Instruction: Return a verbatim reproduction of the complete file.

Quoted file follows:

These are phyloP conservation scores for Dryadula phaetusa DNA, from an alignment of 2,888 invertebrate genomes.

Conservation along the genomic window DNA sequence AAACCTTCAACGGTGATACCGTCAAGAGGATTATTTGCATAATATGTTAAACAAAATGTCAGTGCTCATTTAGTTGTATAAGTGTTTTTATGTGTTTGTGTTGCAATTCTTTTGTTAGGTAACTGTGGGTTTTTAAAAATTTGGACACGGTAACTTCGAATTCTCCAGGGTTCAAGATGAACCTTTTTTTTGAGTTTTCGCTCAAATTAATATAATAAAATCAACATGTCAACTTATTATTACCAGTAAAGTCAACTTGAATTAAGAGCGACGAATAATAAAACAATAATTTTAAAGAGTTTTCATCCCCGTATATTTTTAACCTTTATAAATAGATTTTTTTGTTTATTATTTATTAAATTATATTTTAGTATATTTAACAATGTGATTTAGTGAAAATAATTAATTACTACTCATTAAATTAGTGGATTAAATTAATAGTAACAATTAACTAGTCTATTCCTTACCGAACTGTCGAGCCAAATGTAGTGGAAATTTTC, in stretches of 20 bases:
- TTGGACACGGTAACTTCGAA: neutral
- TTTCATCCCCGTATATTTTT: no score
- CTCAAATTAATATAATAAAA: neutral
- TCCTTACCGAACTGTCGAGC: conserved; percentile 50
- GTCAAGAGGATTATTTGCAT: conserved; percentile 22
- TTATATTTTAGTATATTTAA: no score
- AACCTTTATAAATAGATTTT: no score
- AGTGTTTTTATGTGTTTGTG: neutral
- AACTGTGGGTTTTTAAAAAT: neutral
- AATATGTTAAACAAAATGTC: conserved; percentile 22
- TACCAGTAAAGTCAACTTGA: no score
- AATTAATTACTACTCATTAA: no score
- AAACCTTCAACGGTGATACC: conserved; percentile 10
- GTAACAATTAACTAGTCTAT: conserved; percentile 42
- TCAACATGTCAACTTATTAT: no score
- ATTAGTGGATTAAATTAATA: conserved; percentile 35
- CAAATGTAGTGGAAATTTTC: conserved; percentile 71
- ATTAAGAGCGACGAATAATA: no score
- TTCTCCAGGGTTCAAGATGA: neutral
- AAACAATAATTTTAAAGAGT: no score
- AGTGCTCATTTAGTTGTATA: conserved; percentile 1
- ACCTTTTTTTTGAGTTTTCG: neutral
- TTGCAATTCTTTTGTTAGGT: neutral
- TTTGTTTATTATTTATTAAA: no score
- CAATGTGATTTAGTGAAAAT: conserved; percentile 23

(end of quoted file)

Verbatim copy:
These are phyloP conservation scores for Dryadula phaetusa DNA, from an alignment of 2,888 invertebrate genomes.

Conservation along the genomic window DNA sequence AAACCTTCAACGGTGATACCGTCAAGAGGATTATTTGCATAATATGTTAAACAAAATGTCAGTGCTCATTTAGTTGTATAAGTGTTTTTATGTGTTTGTGTTGCAATTCTTTTGTTAGGTAACTGTGGGTTTTTAAAAATTTGGACACGGTAACTTCGAATTCTCCAGGGTTCAAGATGAACCTTTTTTTTGAGTTTTCGCTCAAATTAATATAATAAAATCAACATGTCAACTTATTATTACCAGTAAAGTCAACTTGAATTAAGAGCGACGAATAATAAAACAATAATTTTAAAGAGTTTTCATCCCCGTATATTTTTAACCTTTATAAATAGATTTTTTTGTTTATTATTTATTAAATTATATTTTAGTATATTTAACAATGTGATTTAGTGAAAATAATTAATTACTACTCATTAAATTAGTGGATTAAATTAATAGTAACAATTAACTAGTCTATTCCTTACCGAACTGTCGAGCCAAATGTAGTGGAAATTTTC, in stretches of 20 bases:
- TTGGACACGGTAACTTCGAA: neutral
- TTTCATCCCCGTATATTTTT: no score
- CTCAAATTAATATAATAAAA: neutral
- TCCTTACCGAACTGTCGAGC: conserved; percentile 50
- GTCAAGAGGATTATTTGCAT: conserved; percentile 22
- TTATATTTTAGTATATTTAA: no score
- AACCTTTATAAATAGATTTT: no score
- AGTGTTTTTATGTGTTTGTG: neutral
- AACTGTGGGTTTTTAAAAAT: neutral
- AATATGTTAAACAAAATGTC: conserved; percentile 22
- TACCAGTAAAGTCAACTTGA: no score
- AATTAATTACTACTCATTAA: no score
- AAACCTTCAACGGTGATACC: conserved; percentile 10
- GTAACAATTAACTAGTCTAT: conserved; percentile 42
- TCAACATGTCAACTTATTAT: no score
- ATTAGTGGATTAAATTAATA: conserved; percentile 35
- CAAATGTAGTGGAAATTTTC: conserved; percentile 71
- ATTAAGAGCGACGAATAATA: no score
- TTCTCCAGGGTTCAAGATGA: neutral
- AAACAATAATTTTAAAGAGT: no score
- AGTGCTCATTTAGTTGTATA: conserved; percentile 1
- ACCTTTTTTTTGAGTTTTCG: neutral
- TTGCAATTCTTTTGTTAGGT: neutral
- TTTGTTTATTATTTATTAAA: no score
- CAATGTGATTTAGTGAAAAT: conserved; percentile 23